are genetically different). B cells develop into antibody-producing cells in response to vaccination or spontaneous
infections, and antibody concentrations (titers) can be measured in blood plasma unless B-cell development or
function is blocked. NK cells are immediate-response lymphocytes that produce cytokines, perform lytic functions,
and perform special functions in the pregnant uterus, becoming the dominant immune cell type following implantation
in mice, rats and humans. A lymphocyte must have the appropriate cell surface receptors to detect specific growth
factors in the local environment before it can progress in its normal stepwise development (differentiation,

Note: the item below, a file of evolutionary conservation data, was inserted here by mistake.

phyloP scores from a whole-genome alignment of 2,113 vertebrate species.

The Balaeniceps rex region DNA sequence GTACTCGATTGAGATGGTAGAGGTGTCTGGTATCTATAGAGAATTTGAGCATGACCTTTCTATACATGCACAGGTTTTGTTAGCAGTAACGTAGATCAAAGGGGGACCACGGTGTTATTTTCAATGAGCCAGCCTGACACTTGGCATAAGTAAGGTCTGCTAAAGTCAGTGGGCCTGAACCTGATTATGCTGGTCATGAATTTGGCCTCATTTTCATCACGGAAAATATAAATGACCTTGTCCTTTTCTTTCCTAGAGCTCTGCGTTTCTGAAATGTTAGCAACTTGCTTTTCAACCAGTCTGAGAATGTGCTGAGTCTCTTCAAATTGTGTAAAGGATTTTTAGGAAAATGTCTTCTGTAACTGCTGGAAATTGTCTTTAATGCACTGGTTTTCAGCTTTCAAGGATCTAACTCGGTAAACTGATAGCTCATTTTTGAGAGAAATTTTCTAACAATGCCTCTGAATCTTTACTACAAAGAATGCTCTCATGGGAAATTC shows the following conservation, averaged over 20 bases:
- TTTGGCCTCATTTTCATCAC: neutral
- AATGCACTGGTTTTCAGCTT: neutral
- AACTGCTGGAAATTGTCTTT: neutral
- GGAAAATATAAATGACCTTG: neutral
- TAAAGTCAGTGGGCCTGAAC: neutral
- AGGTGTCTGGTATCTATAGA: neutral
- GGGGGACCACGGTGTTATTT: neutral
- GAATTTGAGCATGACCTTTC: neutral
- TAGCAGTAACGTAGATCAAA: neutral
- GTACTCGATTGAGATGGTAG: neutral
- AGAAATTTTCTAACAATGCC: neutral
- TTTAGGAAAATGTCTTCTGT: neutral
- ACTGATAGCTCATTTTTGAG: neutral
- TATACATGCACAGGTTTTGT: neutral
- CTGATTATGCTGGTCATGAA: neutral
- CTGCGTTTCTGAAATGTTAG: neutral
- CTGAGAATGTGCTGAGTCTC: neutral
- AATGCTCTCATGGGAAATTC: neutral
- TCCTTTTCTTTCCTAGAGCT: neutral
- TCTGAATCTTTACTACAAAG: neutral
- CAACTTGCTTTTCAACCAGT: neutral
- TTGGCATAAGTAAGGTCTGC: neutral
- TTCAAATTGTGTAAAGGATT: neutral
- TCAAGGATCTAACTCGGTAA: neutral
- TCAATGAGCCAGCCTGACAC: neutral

maturation, activation). Activated receptors must signal into the cell to affect the cell and alter the manufactured
product (additional surface molecules, antibodies, cytokines, etc.), and cell function can be blocked by a failure to
initiate product manufacturing, manufacturing defective products, or blocked product distribution. Immune
dysfunction can therefore manifest at a variety of levels in the development of the cell line, from the absence of
stem cells to the failure of differentiated, mature, activated cell subsets to produce one product. The immune
system also depends on interactions with other tissues in the body to carry out its normal function- intercellular
adhesion molecule (ICAM-1) is a glycoprotein found on different cell types that support leukocyte adhesion and
function, and ICAM-1 null mice develop altered immune responses because the immune cells, while competent, have
impaired movement and localization.

T-cell deficiency and the nude mouse: nude mutation (Foxn1nu/Foxn1nu) first described by Flanagan in 1966; immune
deficit noted in 1968, mutation fully defined in 1999. Autosomal recessive mutation located on chromosome 11;